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Published 1 June 2022
Vigilance against fraudulent claims is the watchword of insurers and their legal advisors alike. Such claims cost everyone dear, not just the insurance companies who have to deal with the outcome but also the policyholder who has to face higher premiums. All the more important, then, that fraudulent claims are discouraged and, where evidence is clear, defended to the hilt.
The outcome of a recent trial reinforces this stance and sends a very strong message to potential fraudsters that they will both be found out and subject to hefty penalties and sanctions as a result.
In Sumegi v Gate Gourmet Ltd, we were instructed by Zurich, the defendant’s EL insurer, to defend the claimant’s claim for a back injury he suffered as the result of an accident at work in 2012. Liability had been conceded but causation and quantum were in dispute.
The claim had initially been pleaded as a low-value injury claim but the claimant alleged that he had not recovered and, indeed, had developed urological and gastroenterological symptoms which, he said, meant he could not go back to work. He assessed the value of his claim at over £500,000 in his amended schedule of loss and, later in his skeleton argument, he declared it was worth £2.2m.
Although legally represented to begin with, the claimant’s solicitors came off the record before we had served the defendant’s medical or surveillance evidence. The claimant proceeded as a litigant-in-person, therefore.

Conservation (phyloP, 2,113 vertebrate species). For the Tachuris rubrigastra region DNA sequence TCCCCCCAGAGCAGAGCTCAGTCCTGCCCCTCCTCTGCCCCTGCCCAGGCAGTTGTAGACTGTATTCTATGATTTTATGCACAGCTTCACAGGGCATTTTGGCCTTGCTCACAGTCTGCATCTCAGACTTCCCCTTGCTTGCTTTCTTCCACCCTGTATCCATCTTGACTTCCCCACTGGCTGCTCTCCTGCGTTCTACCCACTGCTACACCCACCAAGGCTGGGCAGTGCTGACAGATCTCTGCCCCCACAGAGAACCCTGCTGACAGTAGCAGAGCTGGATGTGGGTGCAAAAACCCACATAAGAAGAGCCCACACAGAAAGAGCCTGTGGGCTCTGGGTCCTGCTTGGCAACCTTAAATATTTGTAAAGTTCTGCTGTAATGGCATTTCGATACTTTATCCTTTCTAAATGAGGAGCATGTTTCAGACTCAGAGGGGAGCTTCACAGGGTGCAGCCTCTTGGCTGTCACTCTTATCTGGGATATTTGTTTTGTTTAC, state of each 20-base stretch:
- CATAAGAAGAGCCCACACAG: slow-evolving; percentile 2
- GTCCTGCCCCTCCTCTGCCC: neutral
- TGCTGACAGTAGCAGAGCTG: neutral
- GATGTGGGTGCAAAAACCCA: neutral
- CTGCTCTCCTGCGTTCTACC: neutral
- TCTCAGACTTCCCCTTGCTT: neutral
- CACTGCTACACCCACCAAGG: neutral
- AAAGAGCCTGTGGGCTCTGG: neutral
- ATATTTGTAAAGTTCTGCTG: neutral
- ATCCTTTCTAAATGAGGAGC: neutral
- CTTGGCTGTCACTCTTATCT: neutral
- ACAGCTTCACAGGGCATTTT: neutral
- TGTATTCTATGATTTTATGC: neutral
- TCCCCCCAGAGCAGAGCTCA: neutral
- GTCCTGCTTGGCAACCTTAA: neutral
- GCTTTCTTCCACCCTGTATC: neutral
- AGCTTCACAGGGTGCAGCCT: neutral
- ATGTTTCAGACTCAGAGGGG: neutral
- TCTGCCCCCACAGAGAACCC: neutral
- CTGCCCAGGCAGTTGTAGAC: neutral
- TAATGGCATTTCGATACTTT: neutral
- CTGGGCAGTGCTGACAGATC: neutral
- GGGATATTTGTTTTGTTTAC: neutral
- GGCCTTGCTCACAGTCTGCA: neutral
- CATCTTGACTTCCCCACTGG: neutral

His solicitors might have been able to tell the way the wind was blowing. The evidence from both sides’ medical experts was that the claimant:
The claimant refused to accept this. He insisted that he suffered from a range of problems associated with the accident, including:
Because of the thorough investigation we carried out, we were able to gather evidence to show that the claimant was lying about his lack of capability. It was clear that:
We pleaded that the claimant had been fundamentally dishonest for the purposes of s.57 of the Criminal Justice and Courts Act 2015.
At the quantum trial, our client was represented by Sadie Crapper of 39 Essex Chambers. The court made the following findings:
The Order made by the court dismissed the claim pursuant to s.57 as above and awarded indemnity costs against the claimant with an interim payment of £75,000 to be made on account by 22nd April. Permission to appeal was refused.
This result shows what can be achieved by a cross-disciplinary team. We were able to call on our in-house Intel team which came up trumps on the social media evidence and which, together with the surveillance and contemporaneous records went a long way to helping secure the result. The determination of the client, our team and counsel to secure the correct result also paid off.
Claire Laver says “this is a great outcome for our clients and just goes to show that utilising expertise from multiple disciplines achieves the best results.”
For more information or advice, please contact one of our experts.
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